The two ends of Mercedes’ top-end SUV range are a galaxy apart. At the sharp tip is the EQE SUV, a sleek, high-tech, all-electric SUV that prioritises efficiency, technology and aerodynamics. And at the blunt end is the G-Class, a boxy, analogue and old-fashioned icon that has defiantly stood against the winds of change. It’s not too different from the original G-Wagen (for Geländewagen) as it was known when it was launched in the 1970s for military use. Exposed door hinges and push-button door handles are all still there, and so is the basic central locking system, which makes a ‘clak-clak’ sound, like an AK-47 being cocked every time you press the key fob.
Solid, tough and armed with military-grade mechanicals that include three locking differentials, the go-absolutely-anywhere G-Class feels indestructible, and the car you’d want to escape in when Armageddon strikes. In fact, during the first lockdown after the COVID-19 pandemic engulfed the planet, I was stuck in Mahabaleshwar with a G 350d, and though I couldn’t drive it anywhere for six weeks, it felt reassuring to have it in the driveway in what was then an apocalyptic world.
Mercedes-Benz G 400d performance
So it’s with a sense of déjà vu that I’m driving to Mahabaleshwar in the G-Class, but this time I’m in the G 400d, which has replaced the G 350d. Though it uses the same 3.0-litre turbo-diesel engine, it has been upgraded to produce 330hp, a substantial 44hp bump up in power.
330hp diesel engine is silky smooth.
There’s nothing like a great diesel engine, which is sadly a dying breed, and this Merc diesel is the best of that breed. It’s responsive, powerful and incredibly refined, and at highway speeds the sound of the wind swooshing off the flat windscreen and tall body is, in fact, louder than the quiet engine. This lusty diesel is a real workhorse and a perfect fit for this iconic SUV that’s strong enough to move mountains. In fact, this diesel makes so much more sense than the mental twin-turbo V8 in the AMG G 63, which easily overwhelms this body-on-frame SUV’s rudimentary dynamics. The 400d’s maximum torque, which is a colossal 700Nm, arrives thick and fast from as low as 1,200rpm and doesn’t tail off till 3,200rpm, giving the diesel G-Class the pulling power of a locomotive. The 9-speed torque-converter ensures there are no gaps in ratios, which results in smooth and progressive power delivery. In fact, the power delivery is too linear, and diesel lovers will miss the lack of mid-range surge or that spikey thrust that characterised previous BS4 diesels when they swung into the meat of the powerband. BS6 calibration has made diesel engines smoother in general, with a more progressive power delivery, but this has taken away a bit of the character too.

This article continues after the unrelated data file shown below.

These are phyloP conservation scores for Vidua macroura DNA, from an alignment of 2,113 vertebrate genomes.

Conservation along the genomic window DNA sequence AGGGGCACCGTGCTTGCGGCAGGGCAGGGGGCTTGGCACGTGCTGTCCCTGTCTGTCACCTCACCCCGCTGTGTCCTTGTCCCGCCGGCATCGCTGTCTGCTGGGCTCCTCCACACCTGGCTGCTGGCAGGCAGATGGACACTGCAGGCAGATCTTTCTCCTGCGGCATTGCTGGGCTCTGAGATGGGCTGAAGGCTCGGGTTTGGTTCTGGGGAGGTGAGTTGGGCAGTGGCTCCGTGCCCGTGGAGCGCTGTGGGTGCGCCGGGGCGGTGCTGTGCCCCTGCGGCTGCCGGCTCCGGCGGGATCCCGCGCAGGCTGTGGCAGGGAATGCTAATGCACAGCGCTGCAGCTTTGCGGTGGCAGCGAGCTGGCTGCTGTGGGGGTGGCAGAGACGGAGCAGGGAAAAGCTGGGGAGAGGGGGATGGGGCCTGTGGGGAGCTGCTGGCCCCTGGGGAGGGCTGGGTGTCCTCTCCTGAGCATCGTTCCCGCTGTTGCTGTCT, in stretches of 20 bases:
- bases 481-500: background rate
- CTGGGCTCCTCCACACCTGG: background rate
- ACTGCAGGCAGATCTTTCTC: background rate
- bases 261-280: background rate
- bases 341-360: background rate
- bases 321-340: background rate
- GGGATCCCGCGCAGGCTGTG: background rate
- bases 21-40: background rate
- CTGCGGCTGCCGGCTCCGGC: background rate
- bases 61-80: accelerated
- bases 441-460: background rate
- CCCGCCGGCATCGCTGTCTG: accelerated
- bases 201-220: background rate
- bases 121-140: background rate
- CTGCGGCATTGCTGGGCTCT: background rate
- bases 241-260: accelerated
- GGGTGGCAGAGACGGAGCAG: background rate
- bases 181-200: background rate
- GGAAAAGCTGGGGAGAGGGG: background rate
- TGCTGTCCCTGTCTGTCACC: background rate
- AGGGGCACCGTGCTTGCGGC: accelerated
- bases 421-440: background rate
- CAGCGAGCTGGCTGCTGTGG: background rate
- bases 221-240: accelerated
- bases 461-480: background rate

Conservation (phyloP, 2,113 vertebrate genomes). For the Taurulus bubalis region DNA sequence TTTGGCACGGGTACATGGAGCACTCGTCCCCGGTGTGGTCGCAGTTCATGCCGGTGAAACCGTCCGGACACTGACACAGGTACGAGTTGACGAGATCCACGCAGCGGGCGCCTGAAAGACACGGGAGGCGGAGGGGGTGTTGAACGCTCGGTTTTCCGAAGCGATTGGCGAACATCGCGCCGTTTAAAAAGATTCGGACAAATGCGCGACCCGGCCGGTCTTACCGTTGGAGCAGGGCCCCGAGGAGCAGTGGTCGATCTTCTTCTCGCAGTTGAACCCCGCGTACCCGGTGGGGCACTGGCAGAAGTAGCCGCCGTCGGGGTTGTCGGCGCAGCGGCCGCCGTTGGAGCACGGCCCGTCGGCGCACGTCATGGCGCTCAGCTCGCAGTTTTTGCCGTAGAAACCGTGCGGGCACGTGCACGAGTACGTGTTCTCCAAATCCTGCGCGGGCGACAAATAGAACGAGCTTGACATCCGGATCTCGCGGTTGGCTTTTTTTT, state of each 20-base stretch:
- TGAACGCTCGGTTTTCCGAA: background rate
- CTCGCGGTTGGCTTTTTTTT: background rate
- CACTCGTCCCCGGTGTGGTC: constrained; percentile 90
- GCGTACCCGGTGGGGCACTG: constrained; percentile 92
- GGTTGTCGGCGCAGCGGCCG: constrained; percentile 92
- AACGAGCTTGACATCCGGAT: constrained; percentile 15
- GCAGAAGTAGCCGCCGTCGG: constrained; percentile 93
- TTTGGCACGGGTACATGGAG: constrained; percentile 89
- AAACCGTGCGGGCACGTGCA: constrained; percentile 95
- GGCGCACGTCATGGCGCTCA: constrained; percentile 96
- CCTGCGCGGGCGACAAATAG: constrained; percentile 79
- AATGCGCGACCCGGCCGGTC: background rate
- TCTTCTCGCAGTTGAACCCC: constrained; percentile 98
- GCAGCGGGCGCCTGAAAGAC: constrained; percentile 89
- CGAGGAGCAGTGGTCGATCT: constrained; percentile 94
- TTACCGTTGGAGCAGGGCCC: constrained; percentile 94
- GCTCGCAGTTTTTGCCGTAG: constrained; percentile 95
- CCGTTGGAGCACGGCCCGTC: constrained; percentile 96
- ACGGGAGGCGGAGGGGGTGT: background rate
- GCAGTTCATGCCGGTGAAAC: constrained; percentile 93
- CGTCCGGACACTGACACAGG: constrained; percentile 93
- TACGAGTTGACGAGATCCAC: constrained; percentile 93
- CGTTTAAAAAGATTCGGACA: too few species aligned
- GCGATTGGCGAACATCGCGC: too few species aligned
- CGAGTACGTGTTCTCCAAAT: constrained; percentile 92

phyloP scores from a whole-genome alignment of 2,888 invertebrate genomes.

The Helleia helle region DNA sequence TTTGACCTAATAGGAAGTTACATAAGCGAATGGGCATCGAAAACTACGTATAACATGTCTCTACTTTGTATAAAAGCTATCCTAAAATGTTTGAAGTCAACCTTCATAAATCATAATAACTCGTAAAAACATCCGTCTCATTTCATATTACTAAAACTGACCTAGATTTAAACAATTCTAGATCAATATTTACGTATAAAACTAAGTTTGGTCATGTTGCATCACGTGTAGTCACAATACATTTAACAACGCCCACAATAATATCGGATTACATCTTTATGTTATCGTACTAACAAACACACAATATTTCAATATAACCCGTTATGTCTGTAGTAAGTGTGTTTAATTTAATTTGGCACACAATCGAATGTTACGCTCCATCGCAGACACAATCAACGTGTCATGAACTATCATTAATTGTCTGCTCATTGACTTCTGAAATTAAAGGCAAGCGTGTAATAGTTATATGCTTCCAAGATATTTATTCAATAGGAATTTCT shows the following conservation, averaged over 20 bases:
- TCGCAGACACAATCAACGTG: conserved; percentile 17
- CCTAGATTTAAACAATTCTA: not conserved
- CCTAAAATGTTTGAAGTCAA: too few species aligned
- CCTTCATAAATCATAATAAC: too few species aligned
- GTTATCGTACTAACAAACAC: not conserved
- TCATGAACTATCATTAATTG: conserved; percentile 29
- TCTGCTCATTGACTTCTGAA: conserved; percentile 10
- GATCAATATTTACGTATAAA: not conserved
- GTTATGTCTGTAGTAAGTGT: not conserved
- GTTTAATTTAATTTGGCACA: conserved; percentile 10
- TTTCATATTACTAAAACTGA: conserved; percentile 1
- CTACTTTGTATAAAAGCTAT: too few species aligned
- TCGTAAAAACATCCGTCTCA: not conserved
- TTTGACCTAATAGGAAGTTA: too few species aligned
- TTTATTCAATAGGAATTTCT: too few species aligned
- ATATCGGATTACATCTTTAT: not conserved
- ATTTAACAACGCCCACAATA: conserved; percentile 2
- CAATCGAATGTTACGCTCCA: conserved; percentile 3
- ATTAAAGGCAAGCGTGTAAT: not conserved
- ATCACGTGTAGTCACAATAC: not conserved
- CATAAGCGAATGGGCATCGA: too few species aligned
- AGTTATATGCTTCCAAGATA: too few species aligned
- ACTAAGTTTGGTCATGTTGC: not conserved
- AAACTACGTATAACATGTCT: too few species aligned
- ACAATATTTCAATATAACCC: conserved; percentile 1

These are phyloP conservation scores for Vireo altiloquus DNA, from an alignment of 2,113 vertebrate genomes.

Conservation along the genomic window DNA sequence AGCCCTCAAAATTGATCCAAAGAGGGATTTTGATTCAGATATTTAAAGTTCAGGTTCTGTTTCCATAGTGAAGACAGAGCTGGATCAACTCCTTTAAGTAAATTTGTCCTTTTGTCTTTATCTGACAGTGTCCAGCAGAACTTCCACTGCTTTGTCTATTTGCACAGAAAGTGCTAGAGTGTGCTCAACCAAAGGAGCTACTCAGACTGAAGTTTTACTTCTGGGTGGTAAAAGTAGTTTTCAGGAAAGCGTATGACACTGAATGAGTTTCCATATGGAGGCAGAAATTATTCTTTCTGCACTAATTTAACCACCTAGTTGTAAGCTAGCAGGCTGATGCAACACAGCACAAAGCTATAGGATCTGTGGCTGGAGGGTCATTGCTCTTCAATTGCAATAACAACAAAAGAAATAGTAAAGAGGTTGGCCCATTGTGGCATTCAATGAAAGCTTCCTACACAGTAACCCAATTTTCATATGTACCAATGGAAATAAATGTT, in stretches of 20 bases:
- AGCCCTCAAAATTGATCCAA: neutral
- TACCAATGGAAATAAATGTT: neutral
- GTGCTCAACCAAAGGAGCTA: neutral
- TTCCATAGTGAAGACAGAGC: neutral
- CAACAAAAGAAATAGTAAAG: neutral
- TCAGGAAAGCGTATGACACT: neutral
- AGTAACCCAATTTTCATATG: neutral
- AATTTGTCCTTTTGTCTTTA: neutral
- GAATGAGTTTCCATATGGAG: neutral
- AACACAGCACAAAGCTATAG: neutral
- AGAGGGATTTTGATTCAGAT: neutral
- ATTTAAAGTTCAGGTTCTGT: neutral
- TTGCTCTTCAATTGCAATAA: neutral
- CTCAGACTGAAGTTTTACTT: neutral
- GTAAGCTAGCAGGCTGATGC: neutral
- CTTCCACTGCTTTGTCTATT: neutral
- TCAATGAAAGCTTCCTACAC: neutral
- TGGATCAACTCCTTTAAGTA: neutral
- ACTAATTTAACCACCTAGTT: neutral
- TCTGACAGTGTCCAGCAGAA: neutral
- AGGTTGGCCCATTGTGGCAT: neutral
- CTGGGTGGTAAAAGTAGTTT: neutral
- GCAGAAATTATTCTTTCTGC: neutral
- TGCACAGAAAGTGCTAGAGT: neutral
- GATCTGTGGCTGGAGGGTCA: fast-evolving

That’s not to say the G 400d isn’t quick. It will leap from a standstill to 100kph in just 6.4 seconds, a whole second faster than the previous G 350d. Overtaking on the single-lane section of the unfinished NH66 or lunging through gaps in traffic is something the G 400d does with confidence, forcing other cars to give it a wide berth as it lumbers past.
Mercedes-Benz G 400d ride and handling, fuel-efficiency
The way the G 400d shrugs off the worst possible roads gives it an air of invincibility. Nothing fazes the G-Class, which ploughs through everything, even if a touch crudely. The ride is bumpy, it rocks from side to side on bad roads and there’s quite a bit of body roll through corners. The big, tall and heavy G is, unsurprisingly, quite a handful to push hard on a twisty road, but it cruises on any surface with crushing authority.
Efficiency? It’s not great, but what can you expect from a car which has the aerodynamics of a brick? Some brisk driving, including a charge up the steep Ambenali ghat with gravity acting against the near 2.5-tonne kerb weight, gave 5.8kpl. But a gentler cruise on the way back improved efficiency to 7.8kpl, which honestly, is not too bad for what the G-Class is. The 100-litre tank equates to a comfortable 600km+ range, which is very useful when you’re exploring places where fuel stations are few and far between.
Mercedes-Benz G 400d interior, features
Interior mixes traditional upright layout with modern Mercedes tech.
It’s quite a hike up to the high driver’s seat (there’s no footrest to help), but once you’re perched there, you feel on the top of the world. Want to sit even higher? The Adventure Edition of the G 400d I am driving comes with a sturdy roof rack that’s big enough for a tent, but blocks a part of the must-have sunroof. How will sunroof-loving Indian car owners react to that?
Functional roof rack can take up to 100kg but obscures half the sunroof.
The cabin is properly modern, with Merc’s trademark twin-screen setup. It’s not the latest MBUX system, but that’s not a bad thing, because the steering-mounted controls are still proper buttons and not the fiddly touchpads the newer system has.
The rear seats have a nice upright seating position too with decent under-thigh support, but aren’t particularly plush. The boot, which is accessed by a side-hinged tailgate, has a low parcel shelf to align with the window line. This limits useable boot space, and the full-size spare wheel mounted on the tailgate blocks visibility too.
Spacious rear bench and low window line gives great visibility out.
Mercedes-Benz G 400d price, verdict
Priced at Rs 2.55 crore (ex-showroom, India), it is ridiculously expensive for what is an old-school, body-on-frame SUV. But this isn’t just an SUV, it’s a statement. It’s a symbol of charisma and capability that stands tall in an ocean of generic luxury SUVs, giving it a unique appeal that makes it hard to resist.